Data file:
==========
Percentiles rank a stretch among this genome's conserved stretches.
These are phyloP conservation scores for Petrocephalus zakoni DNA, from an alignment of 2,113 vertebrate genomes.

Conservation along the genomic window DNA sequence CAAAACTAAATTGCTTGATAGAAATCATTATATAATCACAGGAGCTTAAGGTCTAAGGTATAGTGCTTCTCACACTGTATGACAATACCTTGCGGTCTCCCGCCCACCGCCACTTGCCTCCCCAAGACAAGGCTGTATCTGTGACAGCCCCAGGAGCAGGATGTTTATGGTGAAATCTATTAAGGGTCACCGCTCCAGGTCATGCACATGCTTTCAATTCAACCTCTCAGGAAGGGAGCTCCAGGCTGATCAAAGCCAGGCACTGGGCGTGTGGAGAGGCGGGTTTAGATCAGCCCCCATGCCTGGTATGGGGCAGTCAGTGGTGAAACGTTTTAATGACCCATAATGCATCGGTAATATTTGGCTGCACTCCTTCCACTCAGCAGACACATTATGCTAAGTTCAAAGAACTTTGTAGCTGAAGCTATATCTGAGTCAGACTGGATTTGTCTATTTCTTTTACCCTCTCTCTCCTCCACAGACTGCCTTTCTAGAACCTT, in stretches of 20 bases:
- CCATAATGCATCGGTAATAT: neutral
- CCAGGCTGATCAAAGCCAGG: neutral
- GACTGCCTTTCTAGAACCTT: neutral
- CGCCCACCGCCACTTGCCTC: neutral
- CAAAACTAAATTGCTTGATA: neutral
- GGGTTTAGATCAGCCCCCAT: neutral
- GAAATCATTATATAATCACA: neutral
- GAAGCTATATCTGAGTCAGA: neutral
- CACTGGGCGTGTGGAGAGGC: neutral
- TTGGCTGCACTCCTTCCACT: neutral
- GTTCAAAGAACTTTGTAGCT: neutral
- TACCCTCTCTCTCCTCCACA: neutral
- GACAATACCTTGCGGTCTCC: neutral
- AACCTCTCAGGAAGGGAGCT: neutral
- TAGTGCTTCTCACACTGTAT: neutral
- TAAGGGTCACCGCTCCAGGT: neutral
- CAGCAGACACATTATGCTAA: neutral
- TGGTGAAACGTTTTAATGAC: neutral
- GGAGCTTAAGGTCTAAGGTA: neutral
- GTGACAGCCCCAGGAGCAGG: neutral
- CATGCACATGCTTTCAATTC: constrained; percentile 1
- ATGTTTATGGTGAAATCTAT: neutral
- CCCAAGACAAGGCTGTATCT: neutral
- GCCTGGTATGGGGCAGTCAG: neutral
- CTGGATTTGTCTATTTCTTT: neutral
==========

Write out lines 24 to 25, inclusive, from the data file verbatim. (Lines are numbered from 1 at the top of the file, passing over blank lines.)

- CATGCACATGCTTTCAATTC: constrained; percentile 1
- ATGTTTATGGTGAAATCTAT: neutral